A Port-a-Potty Job Helped Her Escape Homelessness. Now She Watches Others Struggle.
Each time someone steps into the gray port-a-potty, Dawn Woudenberg tracks how long they remain inside.
“More than three or four minutes is cause for concern,” says Woudenberg, 22, her voice tempered with the authority of hard-earned experience.
Part of her $9-an-hour job as a bathroom attendant across the street from a shelter for homeless youths involves clearing the immediate area of needles and meth pipes. She’s lost track of the number of people who have overdosed inside the port-a-potty.
The last unconscious person she pulled out was a good friend, she says.
“She was puking,” Woudenberg remembers. “Next thing you know, I heard a thud in the bathroom.”
Woudenberg yanked the plastic bathroom door open. “I dragged her over by the bin,” she says, pointing to the place she stores her cleaning supplies, “and I started doing CPR on her.”
Woudenberg took the job a year and a half ago to pull herself out of homelessness in a city — and a country — where it was on the rise even before the pandemic.
On any given night, there are nearly 600,000 people sleeping in shelters or on the streets in the U.S., according to the federal government’s 2020 national point-in-time estimate. Many advocates for the unhoused say the true number of homeless Americans is much greater because it doesn’t include those who are couch surfing, living in hotels or who are simply so well hidden that the government trackers can’t see them.
Woudenberg used to sleep at the Volunteers of America (VOA) shelter across West Street from the port-a-potty, which is operated by a nonprofit. She sought the work because she knew it would qualify her for subsidized housing, which she desperately needed.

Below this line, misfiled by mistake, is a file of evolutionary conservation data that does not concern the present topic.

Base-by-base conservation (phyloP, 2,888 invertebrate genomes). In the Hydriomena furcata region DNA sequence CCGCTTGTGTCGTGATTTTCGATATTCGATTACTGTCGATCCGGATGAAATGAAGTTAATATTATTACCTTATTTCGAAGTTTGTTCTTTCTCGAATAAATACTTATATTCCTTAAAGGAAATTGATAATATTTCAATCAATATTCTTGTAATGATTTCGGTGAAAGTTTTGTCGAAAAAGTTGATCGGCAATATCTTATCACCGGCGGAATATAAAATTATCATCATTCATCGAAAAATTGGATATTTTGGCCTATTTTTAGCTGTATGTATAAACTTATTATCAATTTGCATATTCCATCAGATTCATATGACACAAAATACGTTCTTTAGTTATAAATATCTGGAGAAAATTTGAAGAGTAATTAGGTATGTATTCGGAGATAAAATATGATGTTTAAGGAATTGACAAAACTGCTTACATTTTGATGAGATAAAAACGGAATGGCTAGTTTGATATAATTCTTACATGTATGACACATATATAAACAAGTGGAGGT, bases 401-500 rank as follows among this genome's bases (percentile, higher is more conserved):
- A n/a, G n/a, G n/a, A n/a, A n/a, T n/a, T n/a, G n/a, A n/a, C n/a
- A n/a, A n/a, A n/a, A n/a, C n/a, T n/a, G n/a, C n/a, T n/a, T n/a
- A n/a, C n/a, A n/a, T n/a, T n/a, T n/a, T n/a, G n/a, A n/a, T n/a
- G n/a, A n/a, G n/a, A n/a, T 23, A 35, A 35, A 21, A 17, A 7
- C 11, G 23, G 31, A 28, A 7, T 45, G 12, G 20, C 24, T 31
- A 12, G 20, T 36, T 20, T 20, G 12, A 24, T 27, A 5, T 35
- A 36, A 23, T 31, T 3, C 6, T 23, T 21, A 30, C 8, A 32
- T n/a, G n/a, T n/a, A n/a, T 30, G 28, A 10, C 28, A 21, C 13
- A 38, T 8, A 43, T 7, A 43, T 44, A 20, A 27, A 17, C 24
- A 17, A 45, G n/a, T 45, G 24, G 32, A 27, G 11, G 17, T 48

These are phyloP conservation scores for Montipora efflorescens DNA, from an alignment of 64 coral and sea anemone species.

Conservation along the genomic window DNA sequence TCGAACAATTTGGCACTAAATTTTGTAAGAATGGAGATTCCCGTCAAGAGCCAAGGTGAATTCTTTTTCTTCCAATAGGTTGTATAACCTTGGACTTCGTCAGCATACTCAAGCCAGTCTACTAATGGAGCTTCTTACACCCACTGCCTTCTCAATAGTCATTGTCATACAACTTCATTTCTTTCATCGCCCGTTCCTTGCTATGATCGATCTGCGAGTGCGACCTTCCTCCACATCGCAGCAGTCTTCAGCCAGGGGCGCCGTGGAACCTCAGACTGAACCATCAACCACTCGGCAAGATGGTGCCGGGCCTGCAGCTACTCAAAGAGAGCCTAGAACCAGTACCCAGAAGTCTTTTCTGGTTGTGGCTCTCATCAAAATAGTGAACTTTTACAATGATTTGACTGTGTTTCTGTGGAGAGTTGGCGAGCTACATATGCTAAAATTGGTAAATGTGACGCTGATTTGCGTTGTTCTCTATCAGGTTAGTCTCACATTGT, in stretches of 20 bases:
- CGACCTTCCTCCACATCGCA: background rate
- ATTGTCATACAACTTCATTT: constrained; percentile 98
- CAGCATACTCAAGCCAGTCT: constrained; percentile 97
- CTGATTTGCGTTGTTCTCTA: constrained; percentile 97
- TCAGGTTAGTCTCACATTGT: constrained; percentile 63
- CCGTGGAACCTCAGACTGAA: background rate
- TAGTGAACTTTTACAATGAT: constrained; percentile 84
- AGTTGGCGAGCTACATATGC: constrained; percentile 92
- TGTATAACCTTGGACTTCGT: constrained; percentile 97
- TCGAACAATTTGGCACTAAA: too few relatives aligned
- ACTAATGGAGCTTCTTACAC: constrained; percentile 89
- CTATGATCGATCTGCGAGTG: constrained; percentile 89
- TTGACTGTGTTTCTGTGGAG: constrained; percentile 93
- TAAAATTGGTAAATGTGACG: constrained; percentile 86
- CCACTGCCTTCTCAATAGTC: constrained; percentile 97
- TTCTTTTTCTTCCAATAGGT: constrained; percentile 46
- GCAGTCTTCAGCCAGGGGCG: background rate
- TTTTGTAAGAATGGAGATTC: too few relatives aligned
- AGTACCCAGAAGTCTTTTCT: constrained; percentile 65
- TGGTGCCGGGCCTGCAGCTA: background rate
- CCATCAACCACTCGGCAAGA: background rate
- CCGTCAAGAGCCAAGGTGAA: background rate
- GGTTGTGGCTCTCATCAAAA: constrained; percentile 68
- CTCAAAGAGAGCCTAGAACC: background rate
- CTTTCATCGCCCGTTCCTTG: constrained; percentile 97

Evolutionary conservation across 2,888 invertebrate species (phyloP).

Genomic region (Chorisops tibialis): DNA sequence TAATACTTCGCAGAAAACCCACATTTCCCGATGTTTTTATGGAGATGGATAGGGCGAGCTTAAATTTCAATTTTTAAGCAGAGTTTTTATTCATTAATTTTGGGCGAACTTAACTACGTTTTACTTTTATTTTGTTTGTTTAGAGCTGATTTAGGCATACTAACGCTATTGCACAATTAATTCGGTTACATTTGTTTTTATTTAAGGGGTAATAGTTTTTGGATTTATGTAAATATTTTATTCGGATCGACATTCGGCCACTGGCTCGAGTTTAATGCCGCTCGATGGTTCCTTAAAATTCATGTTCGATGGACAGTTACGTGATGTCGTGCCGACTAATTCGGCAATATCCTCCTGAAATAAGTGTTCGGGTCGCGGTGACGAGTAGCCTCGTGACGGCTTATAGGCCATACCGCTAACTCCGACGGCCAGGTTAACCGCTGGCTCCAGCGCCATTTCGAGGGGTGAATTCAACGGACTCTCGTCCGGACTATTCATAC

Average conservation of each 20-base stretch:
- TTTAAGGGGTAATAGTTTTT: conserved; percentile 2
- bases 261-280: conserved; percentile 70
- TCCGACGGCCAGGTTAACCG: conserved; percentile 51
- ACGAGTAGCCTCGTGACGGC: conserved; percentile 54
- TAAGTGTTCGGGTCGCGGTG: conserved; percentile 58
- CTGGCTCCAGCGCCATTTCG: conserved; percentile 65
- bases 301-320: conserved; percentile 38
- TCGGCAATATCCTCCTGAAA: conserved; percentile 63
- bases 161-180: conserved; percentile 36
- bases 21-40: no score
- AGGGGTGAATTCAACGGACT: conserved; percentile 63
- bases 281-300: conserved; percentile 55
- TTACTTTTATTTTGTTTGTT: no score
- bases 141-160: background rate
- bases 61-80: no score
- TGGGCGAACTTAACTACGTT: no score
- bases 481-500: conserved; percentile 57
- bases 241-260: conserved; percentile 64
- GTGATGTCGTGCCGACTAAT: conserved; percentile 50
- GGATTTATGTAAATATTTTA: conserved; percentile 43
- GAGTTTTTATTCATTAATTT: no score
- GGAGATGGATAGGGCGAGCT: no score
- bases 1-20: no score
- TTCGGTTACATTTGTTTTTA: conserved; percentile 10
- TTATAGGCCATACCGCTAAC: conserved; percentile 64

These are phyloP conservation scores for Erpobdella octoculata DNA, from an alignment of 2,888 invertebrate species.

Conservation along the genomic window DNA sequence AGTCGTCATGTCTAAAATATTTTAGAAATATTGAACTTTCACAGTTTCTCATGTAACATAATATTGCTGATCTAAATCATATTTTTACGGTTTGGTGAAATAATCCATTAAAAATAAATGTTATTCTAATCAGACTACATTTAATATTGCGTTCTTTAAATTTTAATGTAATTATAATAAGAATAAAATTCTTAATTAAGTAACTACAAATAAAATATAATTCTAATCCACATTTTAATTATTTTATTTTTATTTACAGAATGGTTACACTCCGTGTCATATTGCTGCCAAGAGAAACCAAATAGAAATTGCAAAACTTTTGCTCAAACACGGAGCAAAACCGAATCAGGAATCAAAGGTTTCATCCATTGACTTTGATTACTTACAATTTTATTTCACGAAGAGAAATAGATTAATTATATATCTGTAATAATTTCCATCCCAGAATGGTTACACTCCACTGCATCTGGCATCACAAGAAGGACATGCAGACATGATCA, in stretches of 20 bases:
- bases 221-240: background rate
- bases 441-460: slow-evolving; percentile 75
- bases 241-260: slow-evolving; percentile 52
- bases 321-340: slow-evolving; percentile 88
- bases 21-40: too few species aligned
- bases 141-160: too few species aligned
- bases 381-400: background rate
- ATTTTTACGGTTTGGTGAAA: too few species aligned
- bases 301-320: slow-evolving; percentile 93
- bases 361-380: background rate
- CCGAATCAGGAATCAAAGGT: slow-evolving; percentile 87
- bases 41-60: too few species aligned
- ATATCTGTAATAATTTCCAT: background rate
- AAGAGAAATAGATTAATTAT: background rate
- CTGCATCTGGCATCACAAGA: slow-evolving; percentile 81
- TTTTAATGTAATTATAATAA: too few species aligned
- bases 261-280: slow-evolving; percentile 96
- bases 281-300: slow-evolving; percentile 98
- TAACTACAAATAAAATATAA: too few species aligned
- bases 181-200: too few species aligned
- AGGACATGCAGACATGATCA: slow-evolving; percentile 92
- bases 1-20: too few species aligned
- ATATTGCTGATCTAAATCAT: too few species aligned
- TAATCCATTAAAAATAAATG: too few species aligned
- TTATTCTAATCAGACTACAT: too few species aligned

During her 18 months of homelessness, she called 911 more than 70 times for such strong bouts of anxiety and depression that they were leading to thoughts of suicide, said Salt Lake City Police Det. Joseph Taylor, who knows Woudenberg as well as many of those who use the port-a-potty.
Woudenberg’s job and studio apartment, her 10-year-old service dog, Red, and trauma therapy have helped stabilize her, she says. But here’s the thing about working and having a roof over her head Woudenberg never expected: Witnessing people experience homelessness is triggering.
It especially pained her when the city cleared the homeless from the area around the port-a-potty, forcing them to move to an increasingly long stretch of tents, makeshift cooking stations and cardboard boxes piled along 900 South.
“I know what it’s like to have almost nothing,” Woudenberg says, “and have that nothing taken away from you. It’s worse to watch than it is to live through.”
‘It blows my mind’
On a Friday in March, Woudenberg settles in for her six-hour shift, careful to absorb all that is happening around her — a dark blue helicopter hovering overhead, devoid of any emblem or letters; a man lying on his stomach on the cement in front of the shelter; a tall, muscular man with receding, red hair who is about to enter the port-a-potty — knowing she must stay vigilant.
“That area on 500 West is really bad,” said Taylor, the Salt Lake City detective. “You have legitimately homeless people and you have drug dealers who are armed there — and that means you have victims.”
There are 15 temporary port-a-potty locations for the homeless in Salt Lake City, which sits in a county where the number of unsheltered people grew by 6 percent in 2020, according to the State of Utah annual report on homelessness.
But when Salt Lake City Mayor Erin Mendenhall approved the addition of two portable restrooms in the Ballpark neighborhood, some residents expressed concern over the possible violence that the unhoused might bring to their community. Those toilets have since been removed.
“There are residents and business owners who don’t want the temporary restroom located near their home or business,” the mayor said. “I think that is understandable and part of the dynamic nature of rendering these services.”